Homesteading can be a wonderful way to become more self-sufficient by producing and crafting food and other essentials instead of buying them. It can mean a back to basics lifestyle that’s more sustainable, and learning new skills that are empowering and satisfying. Whether you have a little space or a lot, here are some homesteading projects that are simple and affordable.

1. Composting

Composting is an easy way to help the environment and also create nutrient-rich soil. Instead of throwing away things like leftover food, coffee grounds, and yard waste like leaves and grass clippings, you add them to a container. After that, they begin to decompose and create a nutrient-rich soil.

It’s easy to start composting; you’ll just need a bin in your kitchen, or a pile in your yard. There are lots of different types of containers available, so you can choose whichever type and size works for your space and your budget. Once you get your bin set up, you’re all set. Here’s a helpful guide to get you started.

2. Chicken keeping

Even for people who don’t live in the country, chicken keeping has become a thing. They can be interesting pets, and for most of the year you’ll get fresh eggs!

You’ll need to see what the rules are where you live, but many cities allow at least 2 chickens per residential property. Most don’t allow roosters, so you’ll need to make sure you only get hens.

To keep your chickens, you’ll need a coop (the shelter where your chickens sleep at night), and a small enclosed area (ideally about 3 feet of space per chicken). You can often find chicken coop and enclosures at very low cost or free on sites like Craigslist.

For the other details of chicken keeping, and what you’ll need, check out this guide: Keeping Chickens 101.

3. Sewing

When it comes to skills that very few people seem to have anymore, sewing is high on the list. It’s a very useful thing to be able to do, and can save you a lot of money.  If you know how to sew, you can let out the hem on a growing child’s pants, fix a tear in a shirt, or take in a dress that’s a little too big. You can even make clothes for yourself and your family!

Up until about the 1950s, sewing was usually taught in school—home economics classes covered that and other useful skills like cooking. These days, if you want to learn to sew you can usually find a class in your area through a local community program or a fabric store, or take online classes. You can also learn a lot of basic sewing skills on YouTube channels like this one from Good Housekeeping.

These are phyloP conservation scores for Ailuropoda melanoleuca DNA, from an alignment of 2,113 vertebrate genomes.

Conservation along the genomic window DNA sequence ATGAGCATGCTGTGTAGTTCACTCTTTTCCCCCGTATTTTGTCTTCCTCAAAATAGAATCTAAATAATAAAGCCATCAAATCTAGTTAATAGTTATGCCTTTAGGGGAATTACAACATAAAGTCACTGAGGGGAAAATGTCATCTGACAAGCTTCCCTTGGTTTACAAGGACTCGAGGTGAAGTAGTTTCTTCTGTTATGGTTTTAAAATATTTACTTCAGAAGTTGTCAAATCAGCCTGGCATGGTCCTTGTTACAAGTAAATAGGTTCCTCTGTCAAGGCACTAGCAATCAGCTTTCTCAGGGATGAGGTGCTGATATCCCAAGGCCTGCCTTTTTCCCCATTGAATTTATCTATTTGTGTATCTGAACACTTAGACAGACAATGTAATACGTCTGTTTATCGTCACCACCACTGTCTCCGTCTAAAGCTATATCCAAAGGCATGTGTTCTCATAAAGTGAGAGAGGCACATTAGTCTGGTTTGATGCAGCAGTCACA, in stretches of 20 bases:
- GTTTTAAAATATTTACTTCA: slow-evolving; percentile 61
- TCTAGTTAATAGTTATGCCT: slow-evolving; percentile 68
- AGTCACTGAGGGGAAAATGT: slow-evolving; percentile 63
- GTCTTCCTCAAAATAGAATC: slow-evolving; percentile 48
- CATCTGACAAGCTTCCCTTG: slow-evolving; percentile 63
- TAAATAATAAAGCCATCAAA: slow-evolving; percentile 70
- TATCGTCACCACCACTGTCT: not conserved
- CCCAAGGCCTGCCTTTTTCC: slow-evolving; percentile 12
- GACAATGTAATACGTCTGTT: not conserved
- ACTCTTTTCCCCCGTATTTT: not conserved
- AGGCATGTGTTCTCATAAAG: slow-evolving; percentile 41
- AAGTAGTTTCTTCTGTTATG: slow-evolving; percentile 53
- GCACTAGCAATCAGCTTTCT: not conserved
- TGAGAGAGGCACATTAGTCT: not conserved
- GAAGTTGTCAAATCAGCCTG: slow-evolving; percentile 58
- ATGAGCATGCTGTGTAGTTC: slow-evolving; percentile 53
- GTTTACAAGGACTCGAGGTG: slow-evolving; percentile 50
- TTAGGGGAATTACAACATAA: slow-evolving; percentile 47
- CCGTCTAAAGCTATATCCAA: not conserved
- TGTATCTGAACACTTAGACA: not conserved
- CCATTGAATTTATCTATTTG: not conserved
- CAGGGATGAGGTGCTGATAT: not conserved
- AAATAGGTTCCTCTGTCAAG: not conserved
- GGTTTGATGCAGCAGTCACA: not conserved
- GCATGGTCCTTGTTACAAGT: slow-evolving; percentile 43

You will need a sewing machine, but it’s easy to find one at a good price on Craigslist or Facebook Marketplace.

4. Gardening

Gardening can be an easy and rewarding way to grow your own food. Do you have vegetables, fruits, and herbs that you buy regularly? You can plant them and skip a trip to the store—and the cost of buying them.

All you need to start a garden is a place to plant it (that can be a raised garden bed or some pots or other containers), some good quality soil, and the actual plants.

Once you decide what you’d like to plant, check to see whether it grows well in your area and the best time of year to plant it. Then, you can decide whether you’ll buy plants at your local hardware store or nursery, or plant seeds. After that, it’s just a matter of keeping them watered and waiting for them to grow and start producing fruits and vegetables so you can reap your own homegrown harvest!

5. Beekeeping

Have you ever considered beekeeping? Bees can seem a little scary at first, but honeybees are actually very calm and gentle creatures. They’re great for your plants and the environment as a whole, and they of course also produce delicious honey. Having your own little hive can be a fascinating and rewarding hobby.

To get started, you’ll need a hive, and a protective veil and gloves. Then you just need a couple of basic tools and then, of course, bees! Finding a beekeeping club in your area is a great way to learn, and also to get the things you need—often people in those clubs will give away or sell their old gear inexpensively to new beekeepers.